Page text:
Sunday, June 2, 2013

Rockin' With Elvis in "Jailhouse Rock"!

His best film of all. They didn't call him the King for nothing.

I was still attending the early grades of Loyola Elementary and watching the Mickey Mouse Club when Elvis Presley exploded on the scene in the 1950s. In the West, as pre-teens, my friends and I fell for the Beach Boys and Jan and Dean and our teenage years were launched with the Beatles. Later, Elvis seemed out of the past to us as we began rockin' with the Doors and the Jefferson Airplane. 

So I'm a late bloomer when it comes to Elvis. By the time I began to take notice of him, he had been exploited by managers, over-drugged by physicians, over-stuffed with fried peanut butter sandwiches by everyone, and over-costumed like Liberace. Not exactly a teenage girl's delight.

Recently, I've revisted several of his earliest films and have found myself astonished by his incredible talent. Of them all, Jailhouse Rock (MGM 1957) is my absolute favorite: for its music, his innocent-and-as-yet-uncorrupted star power and for an amazing confluence of events that contributed to what I see as its perfection.

Elvis Presley during the filming of Jailhouse Rock in 1957.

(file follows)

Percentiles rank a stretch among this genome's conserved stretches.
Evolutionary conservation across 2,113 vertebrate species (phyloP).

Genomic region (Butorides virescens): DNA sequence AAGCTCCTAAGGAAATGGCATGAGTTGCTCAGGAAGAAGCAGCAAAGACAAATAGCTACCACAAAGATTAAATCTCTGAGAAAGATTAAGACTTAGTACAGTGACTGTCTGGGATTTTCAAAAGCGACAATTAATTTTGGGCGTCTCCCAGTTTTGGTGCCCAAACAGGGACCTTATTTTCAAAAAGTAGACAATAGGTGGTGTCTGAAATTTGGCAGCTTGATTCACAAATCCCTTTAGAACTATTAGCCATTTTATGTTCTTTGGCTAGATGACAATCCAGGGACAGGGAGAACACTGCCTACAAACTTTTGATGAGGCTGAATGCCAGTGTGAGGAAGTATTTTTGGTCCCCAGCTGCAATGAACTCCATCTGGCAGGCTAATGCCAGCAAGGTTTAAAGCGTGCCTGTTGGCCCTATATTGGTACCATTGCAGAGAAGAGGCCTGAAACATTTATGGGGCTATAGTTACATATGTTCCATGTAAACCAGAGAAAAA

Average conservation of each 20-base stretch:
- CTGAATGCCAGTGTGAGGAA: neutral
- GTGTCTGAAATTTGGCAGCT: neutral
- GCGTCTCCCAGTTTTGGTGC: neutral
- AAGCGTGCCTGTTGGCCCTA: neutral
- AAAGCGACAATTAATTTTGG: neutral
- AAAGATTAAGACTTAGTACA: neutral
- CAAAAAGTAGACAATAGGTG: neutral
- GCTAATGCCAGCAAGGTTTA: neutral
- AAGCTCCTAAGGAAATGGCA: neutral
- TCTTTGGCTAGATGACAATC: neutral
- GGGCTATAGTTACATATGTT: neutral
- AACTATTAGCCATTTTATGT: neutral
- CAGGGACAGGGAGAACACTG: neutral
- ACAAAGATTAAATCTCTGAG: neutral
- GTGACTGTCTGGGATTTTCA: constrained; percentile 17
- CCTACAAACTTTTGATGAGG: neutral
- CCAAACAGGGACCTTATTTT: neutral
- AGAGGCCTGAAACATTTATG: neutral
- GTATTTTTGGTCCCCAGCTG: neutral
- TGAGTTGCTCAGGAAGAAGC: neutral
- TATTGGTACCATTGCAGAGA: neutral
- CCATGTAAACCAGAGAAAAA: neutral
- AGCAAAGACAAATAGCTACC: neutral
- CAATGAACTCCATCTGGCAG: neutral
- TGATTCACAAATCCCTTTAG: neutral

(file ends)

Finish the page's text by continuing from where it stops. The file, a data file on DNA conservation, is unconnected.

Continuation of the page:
It was just his third film (his second that year) and his first for MGM. And though by 1957, MGM was not quite the Rolls Royce studio it had been in the 1930s and 1940s, it still had some legendary technical talent on tap. It was apparently Pandro Berman's wife who convinced the studio to take on the young Elvis and as producer, Berman knew both film and talent. Early in his career at RKO he had oversen such productions as the Fred Astaire and Ginger Rogers films as well as The Hunchback of Notre Dame and Gunga Din (both 1939). Later, at MGM his credits included National Velvet (1944), Father of the Bride (1950), and Blackboard Jungle (1955).

The screenplay was by another fine talent--Guy Trosper, the writer of The Stratton Story (1949) and later, Birdman of Alcatraz (1962), which he wrote and produced; and, The Spy Who Came in from the Cold, starring Richard Burton, released in 1965 after Trosper's death.